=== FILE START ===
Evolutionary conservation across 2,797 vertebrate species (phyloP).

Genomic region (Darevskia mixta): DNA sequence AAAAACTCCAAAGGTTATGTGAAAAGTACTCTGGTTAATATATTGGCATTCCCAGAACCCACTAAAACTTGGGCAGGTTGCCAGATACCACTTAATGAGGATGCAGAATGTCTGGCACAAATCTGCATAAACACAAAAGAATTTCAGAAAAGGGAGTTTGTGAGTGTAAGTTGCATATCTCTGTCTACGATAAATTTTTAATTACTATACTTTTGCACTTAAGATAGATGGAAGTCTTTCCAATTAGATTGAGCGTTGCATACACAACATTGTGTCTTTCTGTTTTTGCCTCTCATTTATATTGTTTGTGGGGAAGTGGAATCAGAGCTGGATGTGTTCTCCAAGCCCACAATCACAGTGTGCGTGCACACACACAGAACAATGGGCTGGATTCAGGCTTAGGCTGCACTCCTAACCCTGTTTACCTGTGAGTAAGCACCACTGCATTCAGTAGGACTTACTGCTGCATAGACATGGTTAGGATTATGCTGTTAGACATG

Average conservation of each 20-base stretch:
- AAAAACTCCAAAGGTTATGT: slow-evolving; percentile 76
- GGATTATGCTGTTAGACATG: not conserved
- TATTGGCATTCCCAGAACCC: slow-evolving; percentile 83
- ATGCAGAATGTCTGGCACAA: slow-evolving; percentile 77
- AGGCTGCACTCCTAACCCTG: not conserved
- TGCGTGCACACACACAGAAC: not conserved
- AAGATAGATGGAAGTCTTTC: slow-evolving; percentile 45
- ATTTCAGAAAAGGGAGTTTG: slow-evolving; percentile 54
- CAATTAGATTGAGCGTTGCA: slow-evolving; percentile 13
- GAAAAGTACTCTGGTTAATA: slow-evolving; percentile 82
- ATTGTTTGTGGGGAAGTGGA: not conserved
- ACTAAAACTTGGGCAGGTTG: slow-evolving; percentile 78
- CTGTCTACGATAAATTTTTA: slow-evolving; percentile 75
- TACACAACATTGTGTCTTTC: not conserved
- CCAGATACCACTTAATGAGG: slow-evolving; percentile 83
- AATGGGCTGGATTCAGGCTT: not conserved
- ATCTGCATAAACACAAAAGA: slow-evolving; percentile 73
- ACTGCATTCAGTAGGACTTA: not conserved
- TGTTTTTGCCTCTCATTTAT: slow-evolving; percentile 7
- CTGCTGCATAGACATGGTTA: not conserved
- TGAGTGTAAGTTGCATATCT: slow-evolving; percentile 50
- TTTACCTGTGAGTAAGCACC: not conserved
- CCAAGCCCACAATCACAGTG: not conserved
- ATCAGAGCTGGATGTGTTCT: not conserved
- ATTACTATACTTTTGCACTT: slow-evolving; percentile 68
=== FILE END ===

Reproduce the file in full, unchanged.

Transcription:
Evolutionary conservation across 2,797 vertebrate species (phyloP).

Genomic region (Darevskia mixta): DNA sequence AAAAACTCCAAAGGTTATGTGAAAAGTACTCTGGTTAATATATTGGCATTCCCAGAACCCACTAAAACTTGGGCAGGTTGCCAGATACCACTTAATGAGGATGCAGAATGTCTGGCACAAATCTGCATAAACACAAAAGAATTTCAGAAAAGGGAGTTTGTGAGTGTAAGTTGCATATCTCTGTCTACGATAAATTTTTAATTACTATACTTTTGCACTTAAGATAGATGGAAGTCTTTCCAATTAGATTGAGCGTTGCATACACAACATTGTGTCTTTCTGTTTTTGCCTCTCATTTATATTGTTTGTGGGGAAGTGGAATCAGAGCTGGATGTGTTCTCCAAGCCCACAATCACAGTGTGCGTGCACACACACAGAACAATGGGCTGGATTCAGGCTTAGGCTGCACTCCTAACCCTGTTTACCTGTGAGTAAGCACCACTGCATTCAGTAGGACTTACTGCTGCATAGACATGGTTAGGATTATGCTGTTAGACATG

Average conservation of each 20-base stretch:
- AAAAACTCCAAAGGTTATGT: slow-evolving; percentile 76
- GGATTATGCTGTTAGACATG: not conserved
- TATTGGCATTCCCAGAACCC: slow-evolving; percentile 83
- ATGCAGAATGTCTGGCACAA: slow-evolving; percentile 77
- AGGCTGCACTCCTAACCCTG: not conserved
- TGCGTGCACACACACAGAAC: not conserved
- AAGATAGATGGAAGTCTTTC: slow-evolving; percentile 45
- ATTTCAGAAAAGGGAGTTTG: slow-evolving; percentile 54
- CAATTAGATTGAGCGTTGCA: slow-evolving; percentile 13
- GAAAAGTACTCTGGTTAATA: slow-evolving; percentile 82
- ATTGTTTGTGGGGAAGTGGA: not conserved
- ACTAAAACTTGGGCAGGTTG: slow-evolving; percentile 78
- CTGTCTACGATAAATTTTTA: slow-evolving; percentile 75
- TACACAACATTGTGTCTTTC: not conserved
- CCAGATACCACTTAATGAGG: slow-evolving; percentile 83
- AATGGGCTGGATTCAGGCTT: not conserved
- ATCTGCATAAACACAAAAGA: slow-evolving; percentile 73
- ACTGCATTCAGTAGGACTTA: not conserved
- TGTTTTTGCCTCTCATTTAT: slow-evolving; percentile 7
- CTGCTGCATAGACATGGTTA: not conserved
- TGAGTGTAAGTTGCATATCT: slow-evolving; percentile 50
- TTTACCTGTGAGTAAGCACC: not conserved
- CCAAGCCCACAATCACAGTG: not conserved
- ATCAGAGCTGGATGTGTTCT: not conserved
- ATTACTATACTTTTGCACTT: slow-evolving; percentile 68